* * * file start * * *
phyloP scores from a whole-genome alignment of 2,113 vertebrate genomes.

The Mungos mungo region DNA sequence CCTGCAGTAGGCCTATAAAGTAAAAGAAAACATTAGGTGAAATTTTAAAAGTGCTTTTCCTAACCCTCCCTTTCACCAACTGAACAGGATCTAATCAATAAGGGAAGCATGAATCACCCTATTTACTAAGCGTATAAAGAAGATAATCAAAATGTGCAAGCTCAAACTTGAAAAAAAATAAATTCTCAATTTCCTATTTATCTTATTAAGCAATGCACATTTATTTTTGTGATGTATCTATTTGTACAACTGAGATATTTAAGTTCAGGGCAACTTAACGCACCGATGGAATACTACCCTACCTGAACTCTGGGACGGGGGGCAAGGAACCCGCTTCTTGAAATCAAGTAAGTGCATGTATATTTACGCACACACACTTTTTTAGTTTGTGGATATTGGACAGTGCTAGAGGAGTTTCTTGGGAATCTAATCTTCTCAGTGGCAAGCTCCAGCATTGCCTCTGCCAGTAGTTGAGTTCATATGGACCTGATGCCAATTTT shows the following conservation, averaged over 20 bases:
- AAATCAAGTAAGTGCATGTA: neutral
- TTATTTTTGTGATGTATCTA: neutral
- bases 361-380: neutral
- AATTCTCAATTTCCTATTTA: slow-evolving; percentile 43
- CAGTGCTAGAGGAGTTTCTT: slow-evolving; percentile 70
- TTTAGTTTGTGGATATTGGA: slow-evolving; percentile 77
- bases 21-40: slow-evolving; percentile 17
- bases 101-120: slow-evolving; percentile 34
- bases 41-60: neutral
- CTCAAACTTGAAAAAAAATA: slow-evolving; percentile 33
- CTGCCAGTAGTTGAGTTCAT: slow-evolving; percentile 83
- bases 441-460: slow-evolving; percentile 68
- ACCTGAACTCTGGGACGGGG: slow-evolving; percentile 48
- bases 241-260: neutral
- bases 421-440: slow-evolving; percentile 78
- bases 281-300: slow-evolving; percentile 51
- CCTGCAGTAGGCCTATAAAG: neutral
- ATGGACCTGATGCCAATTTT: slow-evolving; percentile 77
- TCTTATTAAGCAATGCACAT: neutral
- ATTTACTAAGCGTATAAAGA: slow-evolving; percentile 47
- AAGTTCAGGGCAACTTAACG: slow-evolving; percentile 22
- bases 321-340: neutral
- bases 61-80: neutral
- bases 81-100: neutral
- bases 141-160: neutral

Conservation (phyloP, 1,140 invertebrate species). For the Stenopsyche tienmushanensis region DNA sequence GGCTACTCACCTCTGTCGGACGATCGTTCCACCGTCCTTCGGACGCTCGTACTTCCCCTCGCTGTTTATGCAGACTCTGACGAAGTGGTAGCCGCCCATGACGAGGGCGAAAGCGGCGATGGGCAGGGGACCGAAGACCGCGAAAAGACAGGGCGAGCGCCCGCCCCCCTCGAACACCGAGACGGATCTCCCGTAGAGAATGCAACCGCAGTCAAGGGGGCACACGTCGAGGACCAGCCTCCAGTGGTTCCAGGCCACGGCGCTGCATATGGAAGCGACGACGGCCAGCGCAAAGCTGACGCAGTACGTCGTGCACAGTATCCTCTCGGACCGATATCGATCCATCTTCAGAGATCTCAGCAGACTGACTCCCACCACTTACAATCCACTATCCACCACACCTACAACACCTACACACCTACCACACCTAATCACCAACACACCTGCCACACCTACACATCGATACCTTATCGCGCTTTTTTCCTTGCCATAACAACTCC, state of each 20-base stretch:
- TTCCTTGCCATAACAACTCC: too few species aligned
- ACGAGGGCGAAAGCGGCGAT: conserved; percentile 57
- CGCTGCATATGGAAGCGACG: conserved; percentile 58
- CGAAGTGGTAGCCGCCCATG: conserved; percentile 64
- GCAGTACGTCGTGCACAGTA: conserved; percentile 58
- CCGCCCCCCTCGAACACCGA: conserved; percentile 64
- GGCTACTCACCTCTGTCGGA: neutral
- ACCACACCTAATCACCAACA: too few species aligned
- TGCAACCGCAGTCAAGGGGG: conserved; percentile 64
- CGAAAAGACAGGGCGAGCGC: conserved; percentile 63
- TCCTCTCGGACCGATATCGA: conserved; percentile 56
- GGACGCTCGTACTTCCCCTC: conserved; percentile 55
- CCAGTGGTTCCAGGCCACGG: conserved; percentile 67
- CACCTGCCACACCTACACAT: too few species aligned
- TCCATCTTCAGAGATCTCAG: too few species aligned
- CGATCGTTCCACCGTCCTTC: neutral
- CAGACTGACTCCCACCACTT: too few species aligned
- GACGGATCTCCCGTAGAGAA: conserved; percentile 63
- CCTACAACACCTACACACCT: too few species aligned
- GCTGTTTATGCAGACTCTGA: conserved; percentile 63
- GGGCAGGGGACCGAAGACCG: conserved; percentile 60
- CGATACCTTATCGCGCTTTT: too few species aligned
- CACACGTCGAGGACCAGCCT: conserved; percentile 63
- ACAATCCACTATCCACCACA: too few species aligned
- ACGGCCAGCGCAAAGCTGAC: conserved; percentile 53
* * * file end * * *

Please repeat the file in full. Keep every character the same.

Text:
phyloP scores from a whole-genome alignment of 2,113 vertebrate genomes.

The Mungos mungo region DNA sequence CCTGCAGTAGGCCTATAAAGTAAAAGAAAACATTAGGTGAAATTTTAAAAGTGCTTTTCCTAACCCTCCCTTTCACCAACTGAACAGGATCTAATCAATAAGGGAAGCATGAATCACCCTATTTACTAAGCGTATAAAGAAGATAATCAAAATGTGCAAGCTCAAACTTGAAAAAAAATAAATTCTCAATTTCCTATTTATCTTATTAAGCAATGCACATTTATTTTTGTGATGTATCTATTTGTACAACTGAGATATTTAAGTTCAGGGCAACTTAACGCACCGATGGAATACTACCCTACCTGAACTCTGGGACGGGGGGCAAGGAACCCGCTTCTTGAAATCAAGTAAGTGCATGTATATTTACGCACACACACTTTTTTAGTTTGTGGATATTGGACAGTGCTAGAGGAGTTTCTTGGGAATCTAATCTTCTCAGTGGCAAGCTCCAGCATTGCCTCTGCCAGTAGTTGAGTTCATATGGACCTGATGCCAATTTT shows the following conservation, averaged over 20 bases:
- AAATCAAGTAAGTGCATGTA: neutral
- TTATTTTTGTGATGTATCTA: neutral
- bases 361-380: neutral
- AATTCTCAATTTCCTATTTA: slow-evolving; percentile 43
- CAGTGCTAGAGGAGTTTCTT: slow-evolving; percentile 70
- TTTAGTTTGTGGATATTGGA: slow-evolving; percentile 77
- bases 21-40: slow-evolving; percentile 17
- bases 101-120: slow-evolving; percentile 34
- bases 41-60: neutral
- CTCAAACTTGAAAAAAAATA: slow-evolving; percentile 33
- CTGCCAGTAGTTGAGTTCAT: slow-evolving; percentile 83
- bases 441-460: slow-evolving; percentile 68
- ACCTGAACTCTGGGACGGGG: slow-evolving; percentile 48
- bases 241-260: neutral
- bases 421-440: slow-evolving; percentile 78
- bases 281-300: slow-evolving; percentile 51
- CCTGCAGTAGGCCTATAAAG: neutral
- ATGGACCTGATGCCAATTTT: slow-evolving; percentile 77
- TCTTATTAAGCAATGCACAT: neutral
- ATTTACTAAGCGTATAAAGA: slow-evolving; percentile 47
- AAGTTCAGGGCAACTTAACG: slow-evolving; percentile 22
- bases 321-340: neutral
- bases 61-80: neutral
- bases 81-100: neutral
- bases 141-160: neutral

Conservation (phyloP, 1,140 invertebrate species). For the Stenopsyche tienmushanensis region DNA sequence GGCTACTCACCTCTGTCGGACGATCGTTCCACCGTCCTTCGGACGCTCGTACTTCCCCTCGCTGTTTATGCAGACTCTGACGAAGTGGTAGCCGCCCATGACGAGGGCGAAAGCGGCGATGGGCAGGGGACCGAAGACCGCGAAAAGACAGGGCGAGCGCCCGCCCCCCTCGAACACCGAGACGGATCTCCCGTAGAGAATGCAACCGCAGTCAAGGGGGCACACGTCGAGGACCAGCCTCCAGTGGTTCCAGGCCACGGCGCTGCATATGGAAGCGACGACGGCCAGCGCAAAGCTGACGCAGTACGTCGTGCACAGTATCCTCTCGGACCGATATCGATCCATCTTCAGAGATCTCAGCAGACTGACTCCCACCACTTACAATCCACTATCCACCACACCTACAACACCTACACACCTACCACACCTAATCACCAACACACCTGCCACACCTACACATCGATACCTTATCGCGCTTTTTTCCTTGCCATAACAACTCC, state of each 20-base stretch:
- TTCCTTGCCATAACAACTCC: too few species aligned
- ACGAGGGCGAAAGCGGCGAT: conserved; percentile 57
- CGCTGCATATGGAAGCGACG: conserved; percentile 58
- CGAAGTGGTAGCCGCCCATG: conserved; percentile 64
- GCAGTACGTCGTGCACAGTA: conserved; percentile 58
- CCGCCCCCCTCGAACACCGA: conserved; percentile 64
- GGCTACTCACCTCTGTCGGA: neutral
- ACCACACCTAATCACCAACA: too few species aligned
- TGCAACCGCAGTCAAGGGGG: conserved; percentile 64
- CGAAAAGACAGGGCGAGCGC: conserved; percentile 63
- TCCTCTCGGACCGATATCGA: conserved; percentile 56
- GGACGCTCGTACTTCCCCTC: conserved; percentile 55
- CCAGTGGTTCCAGGCCACGG: conserved; percentile 67
- CACCTGCCACACCTACACAT: too few species aligned
- TCCATCTTCAGAGATCTCAG: too few species aligned
- CGATCGTTCCACCGTCCTTC: neutral
- CAGACTGACTCCCACCACTT: too few species aligned
- GACGGATCTCCCGTAGAGAA: conserved; percentile 63
- CCTACAACACCTACACACCT: too few species aligned
- GCTGTTTATGCAGACTCTGA: conserved; percentile 63
- GGGCAGGGGACCGAAGACCG: conserved; percentile 60
- CGATACCTTATCGCGCTTTT: too few species aligned
- CACACGTCGAGGACCAGCCT: conserved; percentile 63
- ACAATCCACTATCCACCACA: too few species aligned
- ACGGCCAGCGCAAAGCTGAC: conserved; percentile 53